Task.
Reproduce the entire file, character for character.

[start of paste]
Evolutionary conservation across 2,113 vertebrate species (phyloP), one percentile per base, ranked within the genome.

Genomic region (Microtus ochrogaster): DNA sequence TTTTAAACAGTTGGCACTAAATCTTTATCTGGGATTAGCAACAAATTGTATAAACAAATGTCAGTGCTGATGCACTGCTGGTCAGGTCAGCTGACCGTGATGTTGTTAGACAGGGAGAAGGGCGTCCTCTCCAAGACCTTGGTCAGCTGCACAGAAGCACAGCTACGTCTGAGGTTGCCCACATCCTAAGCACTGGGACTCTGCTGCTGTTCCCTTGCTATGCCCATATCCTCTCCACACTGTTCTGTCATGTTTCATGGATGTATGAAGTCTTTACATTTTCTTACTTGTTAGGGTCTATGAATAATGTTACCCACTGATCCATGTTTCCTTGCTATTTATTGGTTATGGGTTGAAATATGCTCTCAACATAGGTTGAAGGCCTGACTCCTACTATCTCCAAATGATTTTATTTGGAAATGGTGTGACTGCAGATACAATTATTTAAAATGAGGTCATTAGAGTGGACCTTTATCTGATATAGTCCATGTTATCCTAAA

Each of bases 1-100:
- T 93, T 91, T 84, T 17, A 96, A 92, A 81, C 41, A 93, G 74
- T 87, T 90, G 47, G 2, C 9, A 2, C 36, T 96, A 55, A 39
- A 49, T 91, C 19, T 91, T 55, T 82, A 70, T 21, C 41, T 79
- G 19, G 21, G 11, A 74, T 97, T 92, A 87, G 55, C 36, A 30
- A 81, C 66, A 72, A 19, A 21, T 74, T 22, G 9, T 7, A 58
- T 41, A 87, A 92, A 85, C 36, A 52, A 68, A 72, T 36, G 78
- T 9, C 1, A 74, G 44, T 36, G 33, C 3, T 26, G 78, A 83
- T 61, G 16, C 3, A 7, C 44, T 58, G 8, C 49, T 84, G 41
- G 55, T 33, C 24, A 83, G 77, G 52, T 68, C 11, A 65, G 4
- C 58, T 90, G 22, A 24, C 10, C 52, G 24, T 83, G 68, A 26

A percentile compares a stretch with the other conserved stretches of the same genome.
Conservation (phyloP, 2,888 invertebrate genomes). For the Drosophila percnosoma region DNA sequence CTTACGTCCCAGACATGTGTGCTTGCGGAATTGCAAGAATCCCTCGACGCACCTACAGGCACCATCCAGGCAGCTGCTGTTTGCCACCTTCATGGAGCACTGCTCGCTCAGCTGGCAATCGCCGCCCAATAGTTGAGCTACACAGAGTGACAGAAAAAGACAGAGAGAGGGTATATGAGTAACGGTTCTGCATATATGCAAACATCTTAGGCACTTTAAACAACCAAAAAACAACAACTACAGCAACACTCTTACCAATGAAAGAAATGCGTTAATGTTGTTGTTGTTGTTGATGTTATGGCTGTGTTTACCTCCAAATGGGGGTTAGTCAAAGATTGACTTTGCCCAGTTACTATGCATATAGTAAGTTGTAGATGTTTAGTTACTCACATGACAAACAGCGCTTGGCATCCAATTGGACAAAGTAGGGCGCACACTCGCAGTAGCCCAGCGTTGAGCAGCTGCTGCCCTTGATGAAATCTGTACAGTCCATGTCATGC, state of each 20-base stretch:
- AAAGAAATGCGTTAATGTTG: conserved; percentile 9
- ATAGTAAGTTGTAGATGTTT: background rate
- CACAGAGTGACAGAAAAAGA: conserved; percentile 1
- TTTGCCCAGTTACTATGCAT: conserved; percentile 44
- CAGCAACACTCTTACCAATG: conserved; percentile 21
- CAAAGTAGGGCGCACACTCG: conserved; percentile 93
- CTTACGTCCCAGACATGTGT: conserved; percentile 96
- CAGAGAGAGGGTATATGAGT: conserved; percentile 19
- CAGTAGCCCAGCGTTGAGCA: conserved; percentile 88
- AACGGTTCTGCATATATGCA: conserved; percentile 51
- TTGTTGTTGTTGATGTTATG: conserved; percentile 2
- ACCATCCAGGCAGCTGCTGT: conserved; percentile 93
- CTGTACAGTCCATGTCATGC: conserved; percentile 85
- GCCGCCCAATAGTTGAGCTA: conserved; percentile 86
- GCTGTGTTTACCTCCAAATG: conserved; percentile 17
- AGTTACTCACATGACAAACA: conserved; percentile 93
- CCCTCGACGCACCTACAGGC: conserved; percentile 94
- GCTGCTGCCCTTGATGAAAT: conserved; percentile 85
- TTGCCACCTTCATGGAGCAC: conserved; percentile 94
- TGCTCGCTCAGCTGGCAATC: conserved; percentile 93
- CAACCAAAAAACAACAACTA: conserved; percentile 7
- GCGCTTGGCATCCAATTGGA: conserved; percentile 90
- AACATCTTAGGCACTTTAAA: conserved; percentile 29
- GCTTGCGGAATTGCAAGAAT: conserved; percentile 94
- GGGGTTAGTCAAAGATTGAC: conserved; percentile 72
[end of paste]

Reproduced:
Evolutionary conservation across 2,113 vertebrate species (phyloP), one percentile per base, ranked within the genome.

Genomic region (Microtus ochrogaster): DNA sequence TTTTAAACAGTTGGCACTAAATCTTTATCTGGGATTAGCAACAAATTGTATAAACAAATGTCAGTGCTGATGCACTGCTGGTCAGGTCAGCTGACCGTGATGTTGTTAGACAGGGAGAAGGGCGTCCTCTCCAAGACCTTGGTCAGCTGCACAGAAGCACAGCTACGTCTGAGGTTGCCCACATCCTAAGCACTGGGACTCTGCTGCTGTTCCCTTGCTATGCCCATATCCTCTCCACACTGTTCTGTCATGTTTCATGGATGTATGAAGTCTTTACATTTTCTTACTTGTTAGGGTCTATGAATAATGTTACCCACTGATCCATGTTTCCTTGCTATTTATTGGTTATGGGTTGAAATATGCTCTCAACATAGGTTGAAGGCCTGACTCCTACTATCTCCAAATGATTTTATTTGGAAATGGTGTGACTGCAGATACAATTATTTAAAATGAGGTCATTAGAGTGGACCTTTATCTGATATAGTCCATGTTATCCTAAA

Each of bases 1-100:
- T 93, T 91, T 84, T 17, A 96, A 92, A 81, C 41, A 93, G 74
- T 87, T 90, G 47, G 2, C 9, A 2, C 36, T 96, A 55, A 39
- A 49, T 91, C 19, T 91, T 55, T 82, A 70, T 21, C 41, T 79
- G 19, G 21, G 11, A 74, T 97, T 92, A 87, G 55, C 36, A 30
- A 81, C 66, A 72, A 19, A 21, T 74, T 22, G 9, T 7, A 58
- T 41, A 87, A 92, A 85, C 36, A 52, A 68, A 72, T 36, G 78
- T 9, C 1, A 74, G 44, T 36, G 33, C 3, T 26, G 78, A 83
- T 61, G 16, C 3, A 7, C 44, T 58, G 8, C 49, T 84, G 41
- G 55, T 33, C 24, A 83, G 77, G 52, T 68, C 11, A 65, G 4
- C 58, T 90, G 22, A 24, C 10, C 52, G 24, T 83, G 68, A 26

A percentile compares a stretch with the other conserved stretches of the same genome.
Conservation (phyloP, 2,888 invertebrate genomes). For the Drosophila percnosoma region DNA sequence CTTACGTCCCAGACATGTGTGCTTGCGGAATTGCAAGAATCCCTCGACGCACCTACAGGCACCATCCAGGCAGCTGCTGTTTGCCACCTTCATGGAGCACTGCTCGCTCAGCTGGCAATCGCCGCCCAATAGTTGAGCTACACAGAGTGACAGAAAAAGACAGAGAGAGGGTATATGAGTAACGGTTCTGCATATATGCAAACATCTTAGGCACTTTAAACAACCAAAAAACAACAACTACAGCAACACTCTTACCAATGAAAGAAATGCGTTAATGTTGTTGTTGTTGTTGATGTTATGGCTGTGTTTACCTCCAAATGGGGGTTAGTCAAAGATTGACTTTGCCCAGTTACTATGCATATAGTAAGTTGTAGATGTTTAGTTACTCACATGACAAACAGCGCTTGGCATCCAATTGGACAAAGTAGGGCGCACACTCGCAGTAGCCCAGCGTTGAGCAGCTGCTGCCCTTGATGAAATCTGTACAGTCCATGTCATGC, state of each 20-base stretch:
- AAAGAAATGCGTTAATGTTG: conserved; percentile 9
- ATAGTAAGTTGTAGATGTTT: background rate
- CACAGAGTGACAGAAAAAGA: conserved; percentile 1
- TTTGCCCAGTTACTATGCAT: conserved; percentile 44
- CAGCAACACTCTTACCAATG: conserved; percentile 21
- CAAAGTAGGGCGCACACTCG: conserved; percentile 93
- CTTACGTCCCAGACATGTGT: conserved; percentile 96
- CAGAGAGAGGGTATATGAGT: conserved; percentile 19
- CAGTAGCCCAGCGTTGAGCA: conserved; percentile 88
- AACGGTTCTGCATATATGCA: conserved; percentile 51
- TTGTTGTTGTTGATGTTATG: conserved; percentile 2
- ACCATCCAGGCAGCTGCTGT: conserved; percentile 93
- CTGTACAGTCCATGTCATGC: conserved; percentile 85
- GCCGCCCAATAGTTGAGCTA: conserved; percentile 86
- GCTGTGTTTACCTCCAAATG: conserved; percentile 17
- AGTTACTCACATGACAAACA: conserved; percentile 93
- CCCTCGACGCACCTACAGGC: conserved; percentile 94
- GCTGCTGCCCTTGATGAAAT: conserved; percentile 85
- TTGCCACCTTCATGGAGCAC: conserved; percentile 94
- TGCTCGCTCAGCTGGCAATC: conserved; percentile 93
- CAACCAAAAAACAACAACTA: conserved; percentile 7
- GCGCTTGGCATCCAATTGGA: conserved; percentile 90
- AACATCTTAGGCACTTTAAA: conserved; percentile 29
- GCTTGCGGAATTGCAAGAAT: conserved; percentile 94
- GGGGTTAGTCAAAGATTGAC: conserved; percentile 72